- Here’s a great point: getting Myles Turner will allow AD to commit fully to playing the 4. There won’t be any question about whether he’s a 4 or a 5. AD does not want to play the 5. He’s said it many times, he doesn’t like playing the 5. Getting Myles Turner will be great for AD because it will provide the Lakers with a top-tier rim protector and defensive big man, which enables AD to play the game the way he wants to play it: as a floor-spacing 4. AD is at his best at the 4, not the 5, even though he can play both positions at an elite level. And since LeBron is going to be 38, you want AD to be the focal point of the offense. You want him to be at his best. You want him at the peak of his powers with his potential being fully realized. AD was the leading scorer on the Lakers during the 2020 championship run. The Lakers are at their best when Anthony Davis is scoring 26-28 a game and the offense runs through him. LeBron is going to get his no matter what; the key is getting AD in a place where he’s firing on all cylinders.
- Spiegel brings up a great point: will Kyrie actually be okay with playing third banana to LeBron and AD? I doubt that. A team with LeBron, Kyrie and AD is a team where you don’t want any of those guys to be a third option, because it diminishes their value. No matter how you slice it, you’re not getting the most out of each player.
And that’s the subject I want to conclude with here: the idea of the superteam. The “roll the ball out there” and let them ball approach.
I’m out on this approach.
Yes, it worked with the KG/Pierce/Ray Allen Celtics in 2008. But they only got one ring in 6 years together.
Yes, it worked with the LeBron/Wade/Bosh Heat. But by no means was it a seamless process. They (LeBron) choked royally in 2011. And by 2014, Wade was a shell of himself.
And yes, it worked out with the KD Warriors, but that was a salary cap anomaly that shouldn’t have even happened in the first place. Plus, that team’s chemistry broke down basically after 2 years, and KD was gone after year 3.
The most important thing is there have been a bunch of “superteams” that flamed out spectacularly:
- Westbrook, Paul George and Melo in OKC in 2018
- Kobe, Dwight Howard, Pau Gasol and Steve Nash in LA in 2013
- Harden and Westbrook in Houston in 2020
- KD, Harden and Kyrie in Brooklyn in 2021 and 2022
- LeBron, AD and Westbrook in LA in 2022
- Shaq, Kobe, Gary Payton and Karl Malone in LA in 2004
- Steve Nash, Amare Stoudemire and Shaq on the 2009 Phoenix Suns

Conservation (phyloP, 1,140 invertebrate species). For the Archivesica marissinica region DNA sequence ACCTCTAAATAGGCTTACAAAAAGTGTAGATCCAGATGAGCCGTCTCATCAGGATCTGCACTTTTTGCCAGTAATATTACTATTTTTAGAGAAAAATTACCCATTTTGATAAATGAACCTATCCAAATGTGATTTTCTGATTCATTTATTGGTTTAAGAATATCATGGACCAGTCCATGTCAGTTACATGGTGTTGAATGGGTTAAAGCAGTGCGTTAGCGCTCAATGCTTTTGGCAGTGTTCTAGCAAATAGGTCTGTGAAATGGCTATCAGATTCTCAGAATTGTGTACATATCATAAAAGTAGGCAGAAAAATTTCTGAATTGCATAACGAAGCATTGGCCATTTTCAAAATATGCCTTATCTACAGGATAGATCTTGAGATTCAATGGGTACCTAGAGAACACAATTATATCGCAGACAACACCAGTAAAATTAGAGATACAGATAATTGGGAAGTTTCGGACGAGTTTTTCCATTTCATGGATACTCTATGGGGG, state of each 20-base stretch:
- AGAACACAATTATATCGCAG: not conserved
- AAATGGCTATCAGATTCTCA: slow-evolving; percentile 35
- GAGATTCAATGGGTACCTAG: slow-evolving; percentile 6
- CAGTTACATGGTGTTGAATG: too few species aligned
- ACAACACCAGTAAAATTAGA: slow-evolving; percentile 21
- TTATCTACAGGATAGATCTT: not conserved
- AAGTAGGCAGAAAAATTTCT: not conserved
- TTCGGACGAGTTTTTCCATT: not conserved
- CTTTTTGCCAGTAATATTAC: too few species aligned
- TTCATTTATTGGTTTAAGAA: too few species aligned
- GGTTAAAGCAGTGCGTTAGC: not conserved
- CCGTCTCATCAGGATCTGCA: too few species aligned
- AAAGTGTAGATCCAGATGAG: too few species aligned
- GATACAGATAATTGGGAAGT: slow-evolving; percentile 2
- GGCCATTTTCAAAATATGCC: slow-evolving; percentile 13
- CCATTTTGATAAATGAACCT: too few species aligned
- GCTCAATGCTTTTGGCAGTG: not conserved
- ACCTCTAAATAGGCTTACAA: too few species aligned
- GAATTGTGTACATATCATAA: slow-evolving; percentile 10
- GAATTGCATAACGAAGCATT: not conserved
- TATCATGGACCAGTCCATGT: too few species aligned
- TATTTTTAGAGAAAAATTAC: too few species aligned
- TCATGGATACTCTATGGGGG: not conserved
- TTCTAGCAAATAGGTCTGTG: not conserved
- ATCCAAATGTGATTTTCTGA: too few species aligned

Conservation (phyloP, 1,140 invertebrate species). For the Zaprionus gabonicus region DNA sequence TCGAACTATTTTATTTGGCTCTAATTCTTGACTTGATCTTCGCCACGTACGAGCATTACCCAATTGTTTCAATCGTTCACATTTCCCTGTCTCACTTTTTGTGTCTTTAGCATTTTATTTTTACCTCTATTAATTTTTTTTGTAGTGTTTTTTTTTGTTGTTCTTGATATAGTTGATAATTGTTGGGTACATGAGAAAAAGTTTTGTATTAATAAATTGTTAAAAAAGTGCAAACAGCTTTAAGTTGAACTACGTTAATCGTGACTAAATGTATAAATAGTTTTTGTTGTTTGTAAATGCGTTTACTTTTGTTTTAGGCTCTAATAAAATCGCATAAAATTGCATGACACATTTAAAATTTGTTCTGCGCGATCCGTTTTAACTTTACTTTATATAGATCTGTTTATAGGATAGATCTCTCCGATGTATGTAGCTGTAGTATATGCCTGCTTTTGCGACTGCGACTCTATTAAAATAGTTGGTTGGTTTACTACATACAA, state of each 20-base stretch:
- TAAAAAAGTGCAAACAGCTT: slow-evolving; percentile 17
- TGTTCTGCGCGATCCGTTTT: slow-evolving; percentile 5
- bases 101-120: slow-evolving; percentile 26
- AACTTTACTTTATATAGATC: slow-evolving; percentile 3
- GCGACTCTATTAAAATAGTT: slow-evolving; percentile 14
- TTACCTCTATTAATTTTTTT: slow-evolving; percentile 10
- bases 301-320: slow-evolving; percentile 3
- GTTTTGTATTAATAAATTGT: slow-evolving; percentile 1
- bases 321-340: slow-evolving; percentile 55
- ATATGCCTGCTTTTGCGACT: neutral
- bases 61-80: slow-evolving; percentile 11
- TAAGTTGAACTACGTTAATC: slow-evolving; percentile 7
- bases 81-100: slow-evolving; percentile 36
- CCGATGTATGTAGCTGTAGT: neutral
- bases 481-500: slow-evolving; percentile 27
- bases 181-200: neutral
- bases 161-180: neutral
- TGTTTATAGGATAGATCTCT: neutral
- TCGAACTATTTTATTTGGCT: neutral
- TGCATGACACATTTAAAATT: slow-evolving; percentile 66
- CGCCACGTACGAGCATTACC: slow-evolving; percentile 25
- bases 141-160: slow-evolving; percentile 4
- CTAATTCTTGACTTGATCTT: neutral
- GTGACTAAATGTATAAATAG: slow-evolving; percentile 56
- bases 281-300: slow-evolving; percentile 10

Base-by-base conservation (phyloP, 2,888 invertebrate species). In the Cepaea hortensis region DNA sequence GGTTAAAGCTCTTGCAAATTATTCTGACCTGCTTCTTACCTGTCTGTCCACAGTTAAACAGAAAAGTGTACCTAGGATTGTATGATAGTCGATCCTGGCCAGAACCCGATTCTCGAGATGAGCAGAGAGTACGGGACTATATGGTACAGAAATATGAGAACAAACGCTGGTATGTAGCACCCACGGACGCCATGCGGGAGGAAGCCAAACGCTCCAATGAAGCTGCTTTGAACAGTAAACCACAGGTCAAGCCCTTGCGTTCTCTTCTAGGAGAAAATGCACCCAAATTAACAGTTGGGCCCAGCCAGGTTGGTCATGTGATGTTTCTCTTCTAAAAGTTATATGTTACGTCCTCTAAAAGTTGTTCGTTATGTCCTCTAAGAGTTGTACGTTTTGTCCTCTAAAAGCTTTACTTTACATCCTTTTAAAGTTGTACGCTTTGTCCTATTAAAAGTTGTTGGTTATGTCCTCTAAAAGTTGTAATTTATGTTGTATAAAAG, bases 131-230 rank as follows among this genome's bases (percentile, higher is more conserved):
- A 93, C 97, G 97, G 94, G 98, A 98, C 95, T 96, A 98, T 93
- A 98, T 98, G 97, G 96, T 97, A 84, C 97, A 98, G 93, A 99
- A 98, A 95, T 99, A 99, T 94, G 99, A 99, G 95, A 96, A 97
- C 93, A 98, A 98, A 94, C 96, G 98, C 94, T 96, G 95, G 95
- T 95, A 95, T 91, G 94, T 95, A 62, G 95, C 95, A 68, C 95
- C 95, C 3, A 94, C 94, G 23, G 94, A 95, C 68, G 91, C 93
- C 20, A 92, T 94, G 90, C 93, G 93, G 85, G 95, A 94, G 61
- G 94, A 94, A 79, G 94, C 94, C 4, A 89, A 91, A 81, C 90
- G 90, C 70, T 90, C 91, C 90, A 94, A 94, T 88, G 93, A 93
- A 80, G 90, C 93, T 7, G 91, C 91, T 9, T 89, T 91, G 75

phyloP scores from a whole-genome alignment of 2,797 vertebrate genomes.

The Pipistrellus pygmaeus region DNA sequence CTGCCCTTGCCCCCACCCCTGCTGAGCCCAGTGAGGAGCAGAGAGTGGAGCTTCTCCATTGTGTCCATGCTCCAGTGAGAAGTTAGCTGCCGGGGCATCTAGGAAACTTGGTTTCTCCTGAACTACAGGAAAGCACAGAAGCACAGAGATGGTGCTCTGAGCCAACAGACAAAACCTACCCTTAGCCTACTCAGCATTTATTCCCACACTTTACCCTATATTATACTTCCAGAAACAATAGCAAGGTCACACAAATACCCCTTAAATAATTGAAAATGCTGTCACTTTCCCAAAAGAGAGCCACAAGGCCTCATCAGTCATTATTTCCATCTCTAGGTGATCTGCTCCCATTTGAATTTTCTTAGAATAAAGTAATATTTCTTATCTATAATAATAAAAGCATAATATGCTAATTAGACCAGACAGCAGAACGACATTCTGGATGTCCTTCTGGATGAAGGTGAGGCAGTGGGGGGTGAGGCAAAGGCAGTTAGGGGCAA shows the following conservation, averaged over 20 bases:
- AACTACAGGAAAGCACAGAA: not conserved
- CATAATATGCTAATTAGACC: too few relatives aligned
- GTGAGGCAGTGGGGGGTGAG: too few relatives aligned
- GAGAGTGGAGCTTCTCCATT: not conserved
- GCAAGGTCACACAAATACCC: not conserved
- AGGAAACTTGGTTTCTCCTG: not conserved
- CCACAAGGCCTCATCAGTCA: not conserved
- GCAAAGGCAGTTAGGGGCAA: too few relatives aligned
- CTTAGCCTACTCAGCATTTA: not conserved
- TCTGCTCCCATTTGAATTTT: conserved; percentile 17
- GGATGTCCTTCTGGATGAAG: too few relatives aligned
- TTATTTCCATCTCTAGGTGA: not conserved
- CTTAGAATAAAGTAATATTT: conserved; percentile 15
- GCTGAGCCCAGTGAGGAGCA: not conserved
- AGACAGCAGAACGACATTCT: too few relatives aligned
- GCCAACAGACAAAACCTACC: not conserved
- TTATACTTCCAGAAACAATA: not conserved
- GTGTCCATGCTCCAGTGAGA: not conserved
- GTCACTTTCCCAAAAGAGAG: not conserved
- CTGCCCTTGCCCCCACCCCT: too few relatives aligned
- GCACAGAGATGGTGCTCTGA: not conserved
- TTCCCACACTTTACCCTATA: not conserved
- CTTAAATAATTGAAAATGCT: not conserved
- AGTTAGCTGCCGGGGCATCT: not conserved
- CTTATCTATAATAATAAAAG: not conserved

- Hakeem Olajuwon, Scottie Pippen and Charles Barkley on the 1999 Houston Rockets
It’s no sure thing when it comes to superteams.
Just combining the three best players you can get does not magically work out.
This is becoming more and more apparent in today’s NBA.
It’s about chemistry and fit more than raw talent.
The reason the KD Warriors were the greatest team ever assembled was not just because of the amount of talent on the roster: it was also because of the fit. KD fit perfectly into that system. (Now, I think there are a lot of other superstar players that would have and would still fit great in the Golden State system, and that’s because they have such a great system–unselfish, efficient and cohesive).
The Lakers need to rediscover the value of having “mid-level” players–guys who are not stars, but who are not vet minimum guys either. Guys who are in between.
There’s this mentality that because it worked in Miami and it worked in Golden State that you can just get 3-4 superstars on a team and surround them with anybody and they’ll win no matter what.
But that’s not how it works. For one thing, the KD Warriors did have “mid-level” guys on the roster. Iguodala had to become a “mid-level” player once KD came around. Draymond Green took on a reduced role and became more of a facilitator and defensive anchor once KD was on the team.
Usually a superstar player has to sacrifice and become a “super role player,” or else the super team experiment won’t work. You can’t have three superstars on a team. You can barely even have two.
Look at Kevin Love’s stats in Minnesota: from 2012-2014 the dude was averaging 25-13-3 on 18 shots a night. His three years with LeBron and Kyrie on the team, he averaged 17-10-2 on 13 shots a night. Kevin Love sacrificed a lot, but it wound up working out for the team. He had to play a role where he focused predominantly on rebounding, defense and doing a lot of the dirty work. And he was okay with it, because LeBron and Kyrie could handle the scoring.
Chris Bosh had to take on a much lesser role in Miami with LeBron and Wade. In the 5 seasons before he joined the Heat, Bosh averaged 23 & 10 on 16 shots a night. In his 4 seasons with LeBron, he averaged 17 & 7 on 13 shots a night.
The problem with Kyrie coming to the Lakers is two-fold:
- LeBron, AD and Kyrie are all too good of players for any one of them to be a third-option. Nobody wants AD to be a 17 & 10 guy. You’re better off trading him at that point because you’re only using like 60% of his potential.
- LeBron and AD alone combine for over $82 million in salary. Add Kyrie’s $37 million on to that and you have about $120 million committed to those three players. Now, that’s better than Westbrook’s salary alongside LeBron and AD–about $10 million better. But the Lakers would still be way over the cap. That would cause big problems for next offseason when Kyrie will be due for a new contract, which will be closer to $50 million than $40 million. That will put the Lakers in a position where they have to A. pay the luxury tax, and B. fill out their roster with vet minimum guys, just like they had to do last season and to a large extent this season. That means almost zero margin for error if any of the Big Three get injured for any prolonged stretch.
Superteams are possible in the modern NBA, but the way the rules are set up, you have to fill out your roster with vet minimum guys. The league does not want teams amassing three superstars. There are massive tradeoffs that teams have to accept if they want to team three superstars together.
All this is to say that the Lakers would probably be better off forgetting about Kyrie and pursuing the Indiana trade. It’s better to have to star players surrounded by role players who represent a good fit.
The ideal team is one where everyone has a clear and defined job, and where there is a clear and defined pecking order. The 1990s Bulls are a perfect example of this. Those teams were perfectly constructed, with each player being basically perfect for the role he was asked to perform.
Clear and defined roles are preferable to the “just roll the ball out there and let talent win out” strategy.
Forget about Kyrie. The Lakers should for Turner and Hield.